It’s Narcissist Friday!
A couple of days ago LifeHacker (one of my favorite websites!) shared an article about evil dictators and how they get their way. It didn’t take much reading before I made a connection to narcissism.
Now, understand that this list comes from observation. In other words, there isn’t a book on how evil dictators should manipulate people. The writers simply gathered common characteristics and practices from the dictators for whom they had information. This is what they saw:
Evil dictators take advantage of their people when they are weakened. After a war or an economic collapse, dictators rise to power partly because of the vacuum of resistance. In order to remain in power, they must allow the weakness to continue or create new ways to weaken their people. The authors tell how Fidel Castro would get people out of bed at 4 AM for a meeting so that he would have the advantage. Whatever it takes to keep the will of the people subdued.
The parallel to the narcissist’s tactics seems obvious here. When do you have “discussions”? Chances are it is when you have little opportunity or energy to respond. What emotional state were you in when you met? Chances are you were beat up from a previous relationship or you were in a new situation where you felt vulnerable. The narcissist knew this and used it. In fact, you never really got a chance to be healthy.
Evil dictators plan ahead. They set out five-year plans and picture for themselves and their people what things will look like.
One of the common characteristics of narcissists is that they are full of what they are “going to do.” You look at the narcissist and see a lack of ability or reality, but then he surprises you by telling you that he got the promotion he was hoping for. He works behind the scenes with careful and ruthless manipulations to get what he wants.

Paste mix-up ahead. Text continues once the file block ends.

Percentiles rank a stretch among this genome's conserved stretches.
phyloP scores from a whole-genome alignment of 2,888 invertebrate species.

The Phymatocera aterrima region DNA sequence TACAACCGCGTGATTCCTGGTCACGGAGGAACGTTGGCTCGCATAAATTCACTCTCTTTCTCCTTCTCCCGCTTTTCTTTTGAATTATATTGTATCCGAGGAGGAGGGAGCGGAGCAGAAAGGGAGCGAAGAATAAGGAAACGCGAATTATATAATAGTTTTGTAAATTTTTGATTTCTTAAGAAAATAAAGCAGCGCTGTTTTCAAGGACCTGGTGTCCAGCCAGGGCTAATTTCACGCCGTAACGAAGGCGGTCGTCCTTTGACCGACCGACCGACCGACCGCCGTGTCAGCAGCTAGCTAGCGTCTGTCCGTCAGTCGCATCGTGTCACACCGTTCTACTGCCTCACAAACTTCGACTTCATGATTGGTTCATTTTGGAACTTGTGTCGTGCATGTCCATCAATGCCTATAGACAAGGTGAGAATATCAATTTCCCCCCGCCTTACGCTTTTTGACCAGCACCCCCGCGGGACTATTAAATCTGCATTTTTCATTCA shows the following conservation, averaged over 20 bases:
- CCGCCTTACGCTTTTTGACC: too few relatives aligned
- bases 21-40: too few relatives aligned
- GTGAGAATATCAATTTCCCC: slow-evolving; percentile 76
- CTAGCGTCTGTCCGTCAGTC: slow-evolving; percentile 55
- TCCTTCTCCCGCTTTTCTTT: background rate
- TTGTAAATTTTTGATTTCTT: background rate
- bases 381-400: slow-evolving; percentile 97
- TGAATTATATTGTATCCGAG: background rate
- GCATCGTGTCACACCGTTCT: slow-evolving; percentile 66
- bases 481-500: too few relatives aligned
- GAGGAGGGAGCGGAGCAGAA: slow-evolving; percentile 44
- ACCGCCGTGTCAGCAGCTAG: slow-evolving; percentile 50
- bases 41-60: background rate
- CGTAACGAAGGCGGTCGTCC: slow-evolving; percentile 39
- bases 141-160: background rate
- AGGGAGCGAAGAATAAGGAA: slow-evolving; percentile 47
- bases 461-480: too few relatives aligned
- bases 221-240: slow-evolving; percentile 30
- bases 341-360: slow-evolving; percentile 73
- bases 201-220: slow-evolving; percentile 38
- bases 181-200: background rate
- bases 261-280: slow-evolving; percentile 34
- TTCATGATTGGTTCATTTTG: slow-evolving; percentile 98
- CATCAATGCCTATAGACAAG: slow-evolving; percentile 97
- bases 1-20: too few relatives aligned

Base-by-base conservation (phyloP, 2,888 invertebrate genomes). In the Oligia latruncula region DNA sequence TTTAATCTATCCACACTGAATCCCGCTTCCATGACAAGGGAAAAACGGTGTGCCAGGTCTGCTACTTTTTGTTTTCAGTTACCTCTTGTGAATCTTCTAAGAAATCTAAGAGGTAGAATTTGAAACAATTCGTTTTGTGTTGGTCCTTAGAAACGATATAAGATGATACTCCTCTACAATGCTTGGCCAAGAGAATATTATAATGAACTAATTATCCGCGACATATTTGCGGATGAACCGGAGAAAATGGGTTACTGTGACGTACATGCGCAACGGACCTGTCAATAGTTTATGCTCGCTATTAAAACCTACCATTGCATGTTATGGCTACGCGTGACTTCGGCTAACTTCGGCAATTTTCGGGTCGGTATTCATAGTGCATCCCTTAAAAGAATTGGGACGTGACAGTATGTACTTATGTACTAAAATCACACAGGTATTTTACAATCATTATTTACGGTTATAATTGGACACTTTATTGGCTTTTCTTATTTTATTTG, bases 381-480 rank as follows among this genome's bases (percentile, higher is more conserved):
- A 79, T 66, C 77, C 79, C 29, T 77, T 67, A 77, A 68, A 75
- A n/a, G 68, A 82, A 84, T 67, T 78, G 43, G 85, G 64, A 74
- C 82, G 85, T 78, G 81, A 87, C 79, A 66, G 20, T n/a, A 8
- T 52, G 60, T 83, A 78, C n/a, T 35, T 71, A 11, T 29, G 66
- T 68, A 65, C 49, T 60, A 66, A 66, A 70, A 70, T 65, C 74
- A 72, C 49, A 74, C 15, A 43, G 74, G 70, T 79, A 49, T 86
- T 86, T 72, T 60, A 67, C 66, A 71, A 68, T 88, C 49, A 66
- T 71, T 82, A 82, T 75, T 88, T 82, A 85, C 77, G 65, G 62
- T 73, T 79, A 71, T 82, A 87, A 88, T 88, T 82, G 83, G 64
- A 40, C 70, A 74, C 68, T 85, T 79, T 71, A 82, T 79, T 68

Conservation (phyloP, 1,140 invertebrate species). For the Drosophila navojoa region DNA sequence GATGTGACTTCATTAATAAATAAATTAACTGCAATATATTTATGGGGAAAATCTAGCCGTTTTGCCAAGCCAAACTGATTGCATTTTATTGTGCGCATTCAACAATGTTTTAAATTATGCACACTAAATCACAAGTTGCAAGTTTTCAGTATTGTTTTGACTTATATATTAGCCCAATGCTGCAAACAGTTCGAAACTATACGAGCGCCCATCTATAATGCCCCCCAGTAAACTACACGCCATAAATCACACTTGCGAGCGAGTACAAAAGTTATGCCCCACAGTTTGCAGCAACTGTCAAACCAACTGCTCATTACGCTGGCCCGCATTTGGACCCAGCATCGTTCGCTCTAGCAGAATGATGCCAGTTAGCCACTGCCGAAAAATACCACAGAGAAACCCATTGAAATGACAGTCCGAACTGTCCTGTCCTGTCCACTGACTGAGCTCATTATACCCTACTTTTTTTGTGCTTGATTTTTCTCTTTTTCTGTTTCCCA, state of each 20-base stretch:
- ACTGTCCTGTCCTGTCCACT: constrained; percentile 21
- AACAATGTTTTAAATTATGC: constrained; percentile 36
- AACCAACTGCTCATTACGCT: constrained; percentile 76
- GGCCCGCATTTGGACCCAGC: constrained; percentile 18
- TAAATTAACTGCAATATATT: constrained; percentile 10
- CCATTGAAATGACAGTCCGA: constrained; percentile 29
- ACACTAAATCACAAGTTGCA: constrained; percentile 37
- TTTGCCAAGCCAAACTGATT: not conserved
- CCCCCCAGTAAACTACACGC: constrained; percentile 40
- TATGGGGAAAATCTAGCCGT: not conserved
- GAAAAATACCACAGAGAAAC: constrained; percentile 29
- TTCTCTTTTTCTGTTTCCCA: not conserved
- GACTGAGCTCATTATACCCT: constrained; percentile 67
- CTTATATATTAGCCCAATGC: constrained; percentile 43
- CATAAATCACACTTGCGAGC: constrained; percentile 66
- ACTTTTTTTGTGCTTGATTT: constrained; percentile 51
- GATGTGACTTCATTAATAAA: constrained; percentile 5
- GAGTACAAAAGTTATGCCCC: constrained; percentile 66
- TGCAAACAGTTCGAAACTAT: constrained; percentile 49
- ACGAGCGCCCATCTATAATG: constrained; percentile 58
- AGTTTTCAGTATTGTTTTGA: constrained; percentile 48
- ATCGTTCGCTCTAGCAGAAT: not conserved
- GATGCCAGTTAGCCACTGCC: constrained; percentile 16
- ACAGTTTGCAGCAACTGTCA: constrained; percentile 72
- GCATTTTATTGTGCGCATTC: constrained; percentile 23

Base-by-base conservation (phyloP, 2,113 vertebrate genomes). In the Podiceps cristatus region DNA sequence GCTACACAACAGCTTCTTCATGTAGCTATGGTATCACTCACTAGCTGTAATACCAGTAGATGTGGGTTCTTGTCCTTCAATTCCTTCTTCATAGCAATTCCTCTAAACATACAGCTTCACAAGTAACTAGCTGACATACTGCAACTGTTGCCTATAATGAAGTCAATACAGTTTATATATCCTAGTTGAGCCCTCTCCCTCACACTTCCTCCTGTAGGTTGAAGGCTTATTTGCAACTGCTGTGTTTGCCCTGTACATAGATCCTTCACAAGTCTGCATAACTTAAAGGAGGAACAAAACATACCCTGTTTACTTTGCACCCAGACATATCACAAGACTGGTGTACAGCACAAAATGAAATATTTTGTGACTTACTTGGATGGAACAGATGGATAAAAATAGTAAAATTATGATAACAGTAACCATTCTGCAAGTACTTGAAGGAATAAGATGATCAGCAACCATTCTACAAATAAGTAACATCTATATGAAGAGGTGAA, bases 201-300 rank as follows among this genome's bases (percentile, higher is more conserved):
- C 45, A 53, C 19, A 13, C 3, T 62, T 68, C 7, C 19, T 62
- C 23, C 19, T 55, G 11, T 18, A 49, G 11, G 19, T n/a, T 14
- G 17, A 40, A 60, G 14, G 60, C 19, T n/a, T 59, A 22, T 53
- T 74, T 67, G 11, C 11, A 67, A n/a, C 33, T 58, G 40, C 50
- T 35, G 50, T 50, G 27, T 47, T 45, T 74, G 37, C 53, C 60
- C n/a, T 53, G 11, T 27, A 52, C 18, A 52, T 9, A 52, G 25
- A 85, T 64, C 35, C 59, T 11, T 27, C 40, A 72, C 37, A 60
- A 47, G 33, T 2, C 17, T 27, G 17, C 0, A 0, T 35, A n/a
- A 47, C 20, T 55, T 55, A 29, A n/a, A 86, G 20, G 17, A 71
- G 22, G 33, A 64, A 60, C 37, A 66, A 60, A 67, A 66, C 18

Evil dictators remove all threats to their power. We marvel at the ability of the dictator to rid his kingdom of former rulers and their families. If they don’t leave in fear, they are exiled under threat or they simply disappear. But it isn’t only former rulers who are treated this way. Watch what happens to the dictator’s own family members or friends who helped him get to power. If they constitute any threat, they are gone.
Victims of narcissists often regret the loss of support from family and friends. Parents, siblings, childhood friends—anyone who might give strength to the victim or opposition to the narcissist is cut off. This is one of the most cruel parts of a narcissistic relationship.
Evil dictators create and maintain a “cult of personality.” When they appear in public, it is exactly the way they want to appear, no matter how bizarre it might seem. If their people believe fantastic things about them, they will play the game to make those things seem true. They will give themselves ostentatious titles and manage every presentation of themselves.
If there is anyone who creates and believes his own hype it is the narcissist. The most important thing in life to him is how others see him. What happens when he sees a photo that doesn’t make him look good? Some narcissists will ask to hold the photo and then tear it up, no matter who else is in the picture. They will not look foolish or weak. They must not.
These are just some of the things evil dictators do. It is an interesting parallel to narcissism, don’t you think? In fact, it begs a question: Which came first, the evil dictator or the narcissist? Chances are these evil dictators were narcissists from the beginning. The authors of the article aren’t really observing a narrow behavior pattern of evil dictators. They are observing narcissism at work. This is all very familiar to most of us.
Check out the rest of the article here.